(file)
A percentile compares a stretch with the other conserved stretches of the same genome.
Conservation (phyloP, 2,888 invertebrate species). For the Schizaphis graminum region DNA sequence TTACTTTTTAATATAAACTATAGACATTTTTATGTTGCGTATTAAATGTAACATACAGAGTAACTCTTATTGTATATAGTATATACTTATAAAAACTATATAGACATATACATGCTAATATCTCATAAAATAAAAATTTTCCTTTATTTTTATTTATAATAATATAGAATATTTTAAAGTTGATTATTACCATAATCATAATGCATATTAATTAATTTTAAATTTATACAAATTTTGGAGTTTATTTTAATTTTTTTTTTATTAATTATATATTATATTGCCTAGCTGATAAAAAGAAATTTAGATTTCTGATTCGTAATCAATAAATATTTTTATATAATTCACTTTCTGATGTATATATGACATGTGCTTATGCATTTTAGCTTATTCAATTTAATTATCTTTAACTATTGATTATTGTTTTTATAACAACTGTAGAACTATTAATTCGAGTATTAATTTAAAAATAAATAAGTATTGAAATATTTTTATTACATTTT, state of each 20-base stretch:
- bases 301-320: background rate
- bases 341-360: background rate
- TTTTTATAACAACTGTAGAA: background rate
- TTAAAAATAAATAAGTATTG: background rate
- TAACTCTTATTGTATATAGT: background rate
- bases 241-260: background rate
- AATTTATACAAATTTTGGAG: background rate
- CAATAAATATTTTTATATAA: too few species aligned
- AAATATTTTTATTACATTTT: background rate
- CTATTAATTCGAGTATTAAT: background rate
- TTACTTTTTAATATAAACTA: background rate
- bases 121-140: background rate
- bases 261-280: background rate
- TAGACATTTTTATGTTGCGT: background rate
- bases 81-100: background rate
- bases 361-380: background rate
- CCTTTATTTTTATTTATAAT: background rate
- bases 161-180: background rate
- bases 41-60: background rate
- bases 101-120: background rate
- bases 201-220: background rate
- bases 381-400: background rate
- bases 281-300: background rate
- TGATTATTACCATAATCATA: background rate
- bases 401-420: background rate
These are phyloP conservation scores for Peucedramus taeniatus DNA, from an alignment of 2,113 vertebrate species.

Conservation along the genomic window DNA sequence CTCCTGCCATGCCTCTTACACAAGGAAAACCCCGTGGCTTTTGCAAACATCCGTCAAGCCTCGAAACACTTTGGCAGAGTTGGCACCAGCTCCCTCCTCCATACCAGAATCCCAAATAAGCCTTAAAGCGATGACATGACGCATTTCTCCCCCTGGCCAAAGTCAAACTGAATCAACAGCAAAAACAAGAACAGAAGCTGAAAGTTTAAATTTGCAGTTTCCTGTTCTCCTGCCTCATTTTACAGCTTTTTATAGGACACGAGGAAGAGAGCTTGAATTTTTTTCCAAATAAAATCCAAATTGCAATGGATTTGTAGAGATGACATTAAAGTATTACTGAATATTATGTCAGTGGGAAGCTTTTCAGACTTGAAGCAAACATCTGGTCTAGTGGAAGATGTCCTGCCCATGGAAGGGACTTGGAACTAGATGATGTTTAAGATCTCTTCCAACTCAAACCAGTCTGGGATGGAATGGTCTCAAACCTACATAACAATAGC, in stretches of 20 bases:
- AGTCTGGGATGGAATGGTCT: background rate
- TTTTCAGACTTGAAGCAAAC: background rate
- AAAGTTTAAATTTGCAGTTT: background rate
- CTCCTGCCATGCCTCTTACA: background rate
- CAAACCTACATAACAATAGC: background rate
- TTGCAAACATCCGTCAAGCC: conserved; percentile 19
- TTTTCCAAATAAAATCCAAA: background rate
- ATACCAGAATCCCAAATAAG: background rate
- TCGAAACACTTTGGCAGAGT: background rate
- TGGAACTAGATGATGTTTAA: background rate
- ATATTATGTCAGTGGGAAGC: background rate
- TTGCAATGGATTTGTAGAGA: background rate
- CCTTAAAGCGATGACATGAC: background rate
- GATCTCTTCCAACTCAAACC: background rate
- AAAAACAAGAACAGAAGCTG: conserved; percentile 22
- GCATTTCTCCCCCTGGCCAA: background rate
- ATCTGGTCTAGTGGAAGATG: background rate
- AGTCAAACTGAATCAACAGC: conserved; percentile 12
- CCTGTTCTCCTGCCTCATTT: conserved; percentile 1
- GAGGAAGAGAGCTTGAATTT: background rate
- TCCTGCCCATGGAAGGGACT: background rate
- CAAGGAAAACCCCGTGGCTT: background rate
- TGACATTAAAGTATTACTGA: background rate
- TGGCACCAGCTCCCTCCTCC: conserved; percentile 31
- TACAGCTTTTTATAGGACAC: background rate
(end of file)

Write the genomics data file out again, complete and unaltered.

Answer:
A percentile compares a stretch with the other conserved stretches of the same genome.
Conservation (phyloP, 2,888 invertebrate species). For the Schizaphis graminum region DNA sequence TTACTTTTTAATATAAACTATAGACATTTTTATGTTGCGTATTAAATGTAACATACAGAGTAACTCTTATTGTATATAGTATATACTTATAAAAACTATATAGACATATACATGCTAATATCTCATAAAATAAAAATTTTCCTTTATTTTTATTTATAATAATATAGAATATTTTAAAGTTGATTATTACCATAATCATAATGCATATTAATTAATTTTAAATTTATACAAATTTTGGAGTTTATTTTAATTTTTTTTTTATTAATTATATATTATATTGCCTAGCTGATAAAAAGAAATTTAGATTTCTGATTCGTAATCAATAAATATTTTTATATAATTCACTTTCTGATGTATATATGACATGTGCTTATGCATTTTAGCTTATTCAATTTAATTATCTTTAACTATTGATTATTGTTTTTATAACAACTGTAGAACTATTAATTCGAGTATTAATTTAAAAATAAATAAGTATTGAAATATTTTTATTACATTTT, state of each 20-base stretch:
- bases 301-320: background rate
- bases 341-360: background rate
- TTTTTATAACAACTGTAGAA: background rate
- TTAAAAATAAATAAGTATTG: background rate
- TAACTCTTATTGTATATAGT: background rate
- bases 241-260: background rate
- AATTTATACAAATTTTGGAG: background rate
- CAATAAATATTTTTATATAA: too few species aligned
- AAATATTTTTATTACATTTT: background rate
- CTATTAATTCGAGTATTAAT: background rate
- TTACTTTTTAATATAAACTA: background rate
- bases 121-140: background rate
- bases 261-280: background rate
- TAGACATTTTTATGTTGCGT: background rate
- bases 81-100: background rate
- bases 361-380: background rate
- CCTTTATTTTTATTTATAAT: background rate
- bases 161-180: background rate
- bases 41-60: background rate
- bases 101-120: background rate
- bases 201-220: background rate
- bases 381-400: background rate
- bases 281-300: background rate
- TGATTATTACCATAATCATA: background rate
- bases 401-420: background rate
These are phyloP conservation scores for Peucedramus taeniatus DNA, from an alignment of 2,113 vertebrate species.

Conservation along the genomic window DNA sequence CTCCTGCCATGCCTCTTACACAAGGAAAACCCCGTGGCTTTTGCAAACATCCGTCAAGCCTCGAAACACTTTGGCAGAGTTGGCACCAGCTCCCTCCTCCATACCAGAATCCCAAATAAGCCTTAAAGCGATGACATGACGCATTTCTCCCCCTGGCCAAAGTCAAACTGAATCAACAGCAAAAACAAGAACAGAAGCTGAAAGTTTAAATTTGCAGTTTCCTGTTCTCCTGCCTCATTTTACAGCTTTTTATAGGACACGAGGAAGAGAGCTTGAATTTTTTTCCAAATAAAATCCAAATTGCAATGGATTTGTAGAGATGACATTAAAGTATTACTGAATATTATGTCAGTGGGAAGCTTTTCAGACTTGAAGCAAACATCTGGTCTAGTGGAAGATGTCCTGCCCATGGAAGGGACTTGGAACTAGATGATGTTTAAGATCTCTTCCAACTCAAACCAGTCTGGGATGGAATGGTCTCAAACCTACATAACAATAGC, in stretches of 20 bases:
- AGTCTGGGATGGAATGGTCT: background rate
- TTTTCAGACTTGAAGCAAAC: background rate
- AAAGTTTAAATTTGCAGTTT: background rate
- CTCCTGCCATGCCTCTTACA: background rate
- CAAACCTACATAACAATAGC: background rate
- TTGCAAACATCCGTCAAGCC: conserved; percentile 19
- TTTTCCAAATAAAATCCAAA: background rate
- ATACCAGAATCCCAAATAAG: background rate
- TCGAAACACTTTGGCAGAGT: background rate
- TGGAACTAGATGATGTTTAA: background rate
- ATATTATGTCAGTGGGAAGC: background rate
- TTGCAATGGATTTGTAGAGA: background rate
- CCTTAAAGCGATGACATGAC: background rate
- GATCTCTTCCAACTCAAACC: background rate
- AAAAACAAGAACAGAAGCTG: conserved; percentile 22
- GCATTTCTCCCCCTGGCCAA: background rate
- ATCTGGTCTAGTGGAAGATG: background rate
- AGTCAAACTGAATCAACAGC: conserved; percentile 12
- CCTGTTCTCCTGCCTCATTT: conserved; percentile 1
- GAGGAAGAGAGCTTGAATTT: background rate
- TCCTGCCCATGGAAGGGACT: background rate
- CAAGGAAAACCCCGTGGCTT: background rate
- TGACATTAAAGTATTACTGA: background rate
- TGGCACCAGCTCCCTCCTCC: conserved; percentile 31
- TACAGCTTTTTATAGGACAC: background rate